Steel guitar players are often perceived as boring to watch. “Why don’t you smile? “You look bored.” “Why are you so serious?” “What is that damn thing, anyway?”

It’s hard to be entertaining when you have to keep your eyes on your hands, and when your arms and legs are locked into the “playing position”, and so you might appear somber and preoccupied.

Classical musicians often come across the same way, but, hey, they’re playing “serious” music, and patrons of the arts don’t expect them to cavort around and grin while rendering La Valse de l’Adieu. I guess “The Bottle Let Me Down” isn’t considered quite that profound, and the audience expects a little showmanship, huh?

You’ve probably noticed that nobody on the dance floor ever plays air steel, but patrons of the arts don’t play air cello, either.

Volume and Dynamics

One of the problems with live music is getting the correct mix. Many times somebody’s too loud or too soft. You want to be heard, right? Some drummers have an unfortunate tendency to make everyone play too loud, and it’s a pain in the ear to play at rock star volume all night. Eric Clapton’s just about deaf now, y’know. On one gig where I was the band leader I told the drummer that if he couldn’t hear the steel guitar he was too fucking loud. Not picking on drummers, just an example, anyone in the band can be the miscreant. Especially the guy who’s been doing shots with beer chasers all night, and who plays  a little louder on each set.

It takes some experience to be able to play at the correct volume. “Dynamics” is a term many musicians aren’t familiar with, but don’t let that deter you from your quest to improve your ability to perform in a manner that will keep the job offers rolling it. Fills are soft, solos are loud, get it? Ask for some opinions from musically knowlegable people in the crowd (not a wife or a girl friend; they will always tell you’re not loud enough, honey), record the show, watch for people bending an ear or heading for the end of the bar when you play the break on “A Way To Survive”.

Yeah, sometimes you’re at the mercy of the sound man, if you’re all miked, but the stage volume can still be a bitch. Not much you can do about that. Some of them know what they’re doing and some don’t, so good luck with that.

Tone vs Licks

Your tone and execution are more important than licks. You’ve heard guys sound a little out of tune because they’re all over the neck playing things that don’t quite come off. Your tone is going to suck if you’re a little out of tune and if your notes are running together, and hot licks don’t mean a thing then. Play things that you are capable of playing, and go for the sound instead of the lick. Once in a while, instead of a flurry of disjointed, sloppy notes, try playing just one note and let it sustain and make it sound as good as you can. Stretch out and go for the gold once in a while, if you’re having a good night, but don’t make a habit of it until you get your technical ability up to par with the stuff you’re trying to play. Knowing how to play a lick is one thing, but playing it so it sounds good in a live situation can be an Emmons of a different color.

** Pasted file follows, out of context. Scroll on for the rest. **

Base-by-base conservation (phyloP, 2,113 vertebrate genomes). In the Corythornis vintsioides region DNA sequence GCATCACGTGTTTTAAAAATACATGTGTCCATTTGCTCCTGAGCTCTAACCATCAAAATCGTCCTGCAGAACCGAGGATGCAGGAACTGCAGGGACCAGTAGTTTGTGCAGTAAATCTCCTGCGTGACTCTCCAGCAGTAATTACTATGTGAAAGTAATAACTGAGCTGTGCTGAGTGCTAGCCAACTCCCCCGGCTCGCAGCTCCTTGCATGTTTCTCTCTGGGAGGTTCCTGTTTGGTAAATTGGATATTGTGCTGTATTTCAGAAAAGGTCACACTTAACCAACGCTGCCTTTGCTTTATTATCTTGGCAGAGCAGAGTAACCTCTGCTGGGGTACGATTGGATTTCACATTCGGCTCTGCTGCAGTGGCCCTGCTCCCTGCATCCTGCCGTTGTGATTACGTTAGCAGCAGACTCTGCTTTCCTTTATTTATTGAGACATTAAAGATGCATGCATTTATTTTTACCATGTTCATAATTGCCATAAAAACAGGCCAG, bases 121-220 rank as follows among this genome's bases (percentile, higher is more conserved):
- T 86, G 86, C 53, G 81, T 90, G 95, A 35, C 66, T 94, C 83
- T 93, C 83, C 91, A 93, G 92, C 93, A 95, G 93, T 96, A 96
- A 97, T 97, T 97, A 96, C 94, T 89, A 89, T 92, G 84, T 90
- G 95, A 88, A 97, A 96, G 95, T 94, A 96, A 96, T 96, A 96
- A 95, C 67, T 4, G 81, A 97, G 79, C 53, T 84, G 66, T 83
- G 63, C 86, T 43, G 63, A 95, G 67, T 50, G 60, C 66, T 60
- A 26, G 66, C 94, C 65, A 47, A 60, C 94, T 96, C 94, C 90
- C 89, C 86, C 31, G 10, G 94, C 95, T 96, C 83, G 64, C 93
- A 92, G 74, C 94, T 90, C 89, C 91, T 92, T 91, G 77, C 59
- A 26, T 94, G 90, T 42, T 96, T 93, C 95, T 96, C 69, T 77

How to hang on to an artist gig (you’re not the fucking star)

You all know that to keep a job you have to play what the star wants. But what does he or she want? A high-profile showman? A comedian? A hot instrumentalist or just an unobtrusive musician to provide fills and pads and who blends into the background and doesn’t attract too much attention? Hang out with the band members, and with star if possible. Watch some of their videos. Do they all think Buddy Emmons is a god, or have they never even heard of him? Whip some of your hot licks on them and check the reaction. Find out what they want in a steel player. When I started with Faron Young I got a few compliments on my playing from band members and fans, but Faron seemed vaguely unimpressed. Come to find out, what he wanted me to play was the melody – not those Buddy Emmons jazz licks I’d been staying up all night practicing. So I played the melody, and kept the gig for 10 years.

Cal & Faron


I really was insane about steel guitar when I first started playing. I didn’t have a wife or kids or a real job or any responsibilities, so I sat in a room with a record player and learned everything I could. I’d wake up in the middle of the night with something running through my head and get up and sit down at my guitar and play it. It was like heroin or something. I didn’t watch much TV or develop any serious relationships with girls – no time for that shit. It only took a few months of this and I was playing full time and making a living.

I continued in this same vein for about 10 years and then calmed down a little and looked around at the world to see what else was out there.

Don’t play all the time

Listeners’ ears become inured to the sound of the steel guitar, and playing fewer notes at a live gig can sometimes be more effective than playing all the way through every song. If you’re in a 3-4 piece group you may need to pad when you’re not filling or playing your solo or intro, but if you have at least a piano and a guitar you can lay out on some verses and choruses, like good fiddle players do. It makes the steel stand out more when you do play something.